Crowdfunding Platforms

Crowdfunding can be grouped into four types! According to the type of Crowdfunding platforms deal with – Donation-based, Reward-based, Lending-based and Equity-based Crowdfunding. Many platforms perform operations belonging to more than one Crowdfunding type and those are counted more than once and thus the number of platforms by types is higher (284) that absolute number displayed (263). Because there are considerable differences between old and new EU member countries the tables are separated.

Old EU members

(Austria, Germany & Italy)

Crowdfunding type Number of platforms Percentage
Donation-based 35 15.8%
Lending-based 15 6.8%
Reward-based 95 43.0%
Equity-based 76 34.4%

New EU members

(Poland, Czech Republic, Slovakia, Croatia, Hungary, Slovenia)

Crowdfunding type Number of platforms Percentage
Donation-based 15 23.8%
Lending-based 3 4.8%
Reward-based 28 44.4%
Equity-based 17 27.0%

All Partner Countries Combined

Crowdfunding type Number of platforms Percentage
Donation-based 50 17.6%
Lending-based 18 6.4%
Reward-based 123 43.3%
Equity-based 93 32.7%
The Crowdfunding literature speaks of four Crowdfunding types. These are the types:

  • Donation-based Crowdfunding
  • Reward-based Crowdfunding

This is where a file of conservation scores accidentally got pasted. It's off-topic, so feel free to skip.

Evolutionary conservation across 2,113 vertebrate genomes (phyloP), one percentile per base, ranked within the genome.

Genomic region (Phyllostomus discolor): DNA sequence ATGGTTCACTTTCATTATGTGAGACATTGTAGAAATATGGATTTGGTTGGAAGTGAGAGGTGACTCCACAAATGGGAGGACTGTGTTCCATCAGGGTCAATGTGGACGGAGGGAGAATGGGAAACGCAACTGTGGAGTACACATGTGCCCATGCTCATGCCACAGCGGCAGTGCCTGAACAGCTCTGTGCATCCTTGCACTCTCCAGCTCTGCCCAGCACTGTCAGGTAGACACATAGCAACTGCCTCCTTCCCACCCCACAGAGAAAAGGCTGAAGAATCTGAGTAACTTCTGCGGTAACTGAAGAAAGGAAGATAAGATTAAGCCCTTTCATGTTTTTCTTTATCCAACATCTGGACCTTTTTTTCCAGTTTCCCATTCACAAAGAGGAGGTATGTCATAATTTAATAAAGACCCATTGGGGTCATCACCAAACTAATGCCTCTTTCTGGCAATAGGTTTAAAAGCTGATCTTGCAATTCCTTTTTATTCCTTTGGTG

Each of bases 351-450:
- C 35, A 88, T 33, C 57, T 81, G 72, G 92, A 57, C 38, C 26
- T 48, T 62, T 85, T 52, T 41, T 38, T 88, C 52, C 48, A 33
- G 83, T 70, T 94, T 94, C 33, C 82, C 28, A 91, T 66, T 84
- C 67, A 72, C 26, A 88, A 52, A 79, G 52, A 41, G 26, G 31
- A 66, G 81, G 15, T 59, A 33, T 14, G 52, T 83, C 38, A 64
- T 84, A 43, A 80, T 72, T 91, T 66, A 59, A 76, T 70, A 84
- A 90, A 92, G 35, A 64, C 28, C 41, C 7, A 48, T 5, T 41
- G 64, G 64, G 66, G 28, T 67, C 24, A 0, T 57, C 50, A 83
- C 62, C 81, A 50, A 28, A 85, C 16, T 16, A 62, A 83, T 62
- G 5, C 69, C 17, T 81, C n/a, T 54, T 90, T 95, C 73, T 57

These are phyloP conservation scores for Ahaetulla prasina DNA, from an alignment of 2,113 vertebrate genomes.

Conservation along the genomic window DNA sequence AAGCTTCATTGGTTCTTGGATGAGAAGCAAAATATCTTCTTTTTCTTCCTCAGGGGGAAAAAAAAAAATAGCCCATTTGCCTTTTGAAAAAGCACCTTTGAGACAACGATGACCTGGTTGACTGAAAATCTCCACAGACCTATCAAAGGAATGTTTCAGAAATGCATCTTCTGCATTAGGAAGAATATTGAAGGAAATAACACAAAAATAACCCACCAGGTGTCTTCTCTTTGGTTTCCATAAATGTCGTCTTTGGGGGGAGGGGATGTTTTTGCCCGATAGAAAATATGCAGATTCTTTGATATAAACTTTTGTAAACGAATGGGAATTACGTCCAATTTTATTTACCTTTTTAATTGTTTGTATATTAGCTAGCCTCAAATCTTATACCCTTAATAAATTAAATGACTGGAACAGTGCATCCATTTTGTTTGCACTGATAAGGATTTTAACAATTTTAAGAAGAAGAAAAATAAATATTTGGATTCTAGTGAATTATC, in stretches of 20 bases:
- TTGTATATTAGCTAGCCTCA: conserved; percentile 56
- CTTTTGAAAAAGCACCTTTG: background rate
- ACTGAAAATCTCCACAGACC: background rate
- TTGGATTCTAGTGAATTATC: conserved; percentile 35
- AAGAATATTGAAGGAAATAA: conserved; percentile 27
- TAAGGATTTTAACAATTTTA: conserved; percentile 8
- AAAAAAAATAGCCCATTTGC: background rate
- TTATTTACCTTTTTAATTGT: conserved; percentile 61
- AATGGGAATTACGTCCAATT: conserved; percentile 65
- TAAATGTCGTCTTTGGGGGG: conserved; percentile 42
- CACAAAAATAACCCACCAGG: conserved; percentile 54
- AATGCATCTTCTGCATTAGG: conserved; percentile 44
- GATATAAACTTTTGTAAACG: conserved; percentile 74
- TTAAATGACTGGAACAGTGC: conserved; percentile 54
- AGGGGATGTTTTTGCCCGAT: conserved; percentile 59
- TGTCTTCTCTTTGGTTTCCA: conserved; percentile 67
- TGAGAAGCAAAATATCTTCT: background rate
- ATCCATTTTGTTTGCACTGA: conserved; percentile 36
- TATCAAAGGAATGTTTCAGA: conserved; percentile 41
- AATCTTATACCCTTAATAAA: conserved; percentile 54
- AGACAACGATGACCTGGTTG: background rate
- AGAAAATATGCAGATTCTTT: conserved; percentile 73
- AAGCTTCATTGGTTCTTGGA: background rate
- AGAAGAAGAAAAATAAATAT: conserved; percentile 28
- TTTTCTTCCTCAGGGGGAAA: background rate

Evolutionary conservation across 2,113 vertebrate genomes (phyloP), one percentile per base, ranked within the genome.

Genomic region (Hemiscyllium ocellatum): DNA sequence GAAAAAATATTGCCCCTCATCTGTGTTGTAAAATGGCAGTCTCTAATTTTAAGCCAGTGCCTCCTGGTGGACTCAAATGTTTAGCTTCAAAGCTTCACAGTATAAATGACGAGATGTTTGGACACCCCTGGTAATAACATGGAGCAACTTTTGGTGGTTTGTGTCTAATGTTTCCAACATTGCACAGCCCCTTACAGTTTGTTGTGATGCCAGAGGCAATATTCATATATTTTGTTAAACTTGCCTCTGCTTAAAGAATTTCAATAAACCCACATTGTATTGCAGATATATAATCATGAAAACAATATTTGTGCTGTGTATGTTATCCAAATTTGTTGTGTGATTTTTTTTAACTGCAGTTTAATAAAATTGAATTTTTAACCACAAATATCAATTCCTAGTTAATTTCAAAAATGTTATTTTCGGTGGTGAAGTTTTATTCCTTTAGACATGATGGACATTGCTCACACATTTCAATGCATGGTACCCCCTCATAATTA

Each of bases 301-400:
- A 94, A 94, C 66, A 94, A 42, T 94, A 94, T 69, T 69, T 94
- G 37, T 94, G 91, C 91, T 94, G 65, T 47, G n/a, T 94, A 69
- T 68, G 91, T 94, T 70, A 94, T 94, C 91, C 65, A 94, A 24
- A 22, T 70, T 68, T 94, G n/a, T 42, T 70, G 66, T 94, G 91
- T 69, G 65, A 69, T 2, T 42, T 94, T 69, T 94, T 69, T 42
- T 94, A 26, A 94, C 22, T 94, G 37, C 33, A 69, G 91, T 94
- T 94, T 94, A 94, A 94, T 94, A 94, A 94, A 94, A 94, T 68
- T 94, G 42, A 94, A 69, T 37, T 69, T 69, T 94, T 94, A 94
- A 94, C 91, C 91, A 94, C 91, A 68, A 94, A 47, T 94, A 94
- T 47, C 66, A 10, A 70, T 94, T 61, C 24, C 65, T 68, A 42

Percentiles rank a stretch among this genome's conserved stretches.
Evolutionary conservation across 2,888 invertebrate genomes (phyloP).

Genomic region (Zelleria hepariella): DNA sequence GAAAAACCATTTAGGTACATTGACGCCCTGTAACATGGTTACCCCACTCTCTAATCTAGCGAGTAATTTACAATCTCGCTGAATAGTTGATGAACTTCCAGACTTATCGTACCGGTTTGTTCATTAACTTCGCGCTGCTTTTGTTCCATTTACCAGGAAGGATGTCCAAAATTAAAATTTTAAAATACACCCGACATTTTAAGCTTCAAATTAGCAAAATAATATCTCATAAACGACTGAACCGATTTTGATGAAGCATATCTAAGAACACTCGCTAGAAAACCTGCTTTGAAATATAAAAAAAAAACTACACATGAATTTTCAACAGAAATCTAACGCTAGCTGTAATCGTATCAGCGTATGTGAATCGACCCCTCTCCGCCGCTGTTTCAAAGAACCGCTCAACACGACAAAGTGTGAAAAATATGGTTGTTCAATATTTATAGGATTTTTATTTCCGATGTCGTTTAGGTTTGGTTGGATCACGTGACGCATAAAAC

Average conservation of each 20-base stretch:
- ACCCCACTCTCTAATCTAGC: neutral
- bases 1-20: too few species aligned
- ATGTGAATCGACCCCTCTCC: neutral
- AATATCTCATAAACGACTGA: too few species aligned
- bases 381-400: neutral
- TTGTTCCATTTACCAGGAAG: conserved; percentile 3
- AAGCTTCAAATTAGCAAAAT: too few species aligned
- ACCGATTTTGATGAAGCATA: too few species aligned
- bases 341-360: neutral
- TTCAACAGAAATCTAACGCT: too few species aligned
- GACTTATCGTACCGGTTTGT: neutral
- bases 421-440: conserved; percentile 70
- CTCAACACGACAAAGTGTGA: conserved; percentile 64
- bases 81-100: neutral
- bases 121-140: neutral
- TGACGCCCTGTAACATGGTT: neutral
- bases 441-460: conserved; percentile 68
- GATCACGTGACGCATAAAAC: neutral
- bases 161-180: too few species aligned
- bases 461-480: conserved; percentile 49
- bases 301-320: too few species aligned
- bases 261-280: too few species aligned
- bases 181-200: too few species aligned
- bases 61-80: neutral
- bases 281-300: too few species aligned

• Equity-based Crowdfunding
  • Lending-based Crowdfunding

(Detailed description when clicking on the blue bars)

(Also called Gift-oriented Crowdfunding)

Money is obtained on a donation basis from several individuals and businesses but nothing is returned to those who give the money. The big difference to conventional donations, however, is that the donor (here called backer) is informed in detail about the project and the use of the funds. Often donation Crowdfunding is most successful among charities and non-profits. Some services invite people to donate to projects for the pleasure of giving.

Philanthropy based services usually have other benefits such as tax credits or rebates. As this sort of Crowdfunding is predicated on donations, funders do not obtain any ownership or rights to the project, nor do they become creditors to the project. Typically the online service providers take a 5 %-10 % fee of all donations.

(Remuneration-based crowdfunding)Rewards-based Crowdfunding is where individuals donate to a project or business with the expectation of receiving a non-financial reward in return, such as goods or services at a later stage. A common example is a project or business offering a unique service (rewards) or a new product (pre-selling) in return for investment.

This form of Crowdfunding allows companies to launch with orders already on the books and cash-flow secured (a major issue for new business) and gathers an audience before a product launch.

Key features:

  • No Funds have to be repaid
  • Just deliver the service or the goods promised
  • Orders are secured before the launch of a new product
  • Allows you to build your customer base as you raise funds
  • Obligation to deliver on your promises on schedule.
  • Popular option for start-ups and entrepreneurs
  • Provides a way to fund the launch of new companies or products

There are two types of terminology general identified: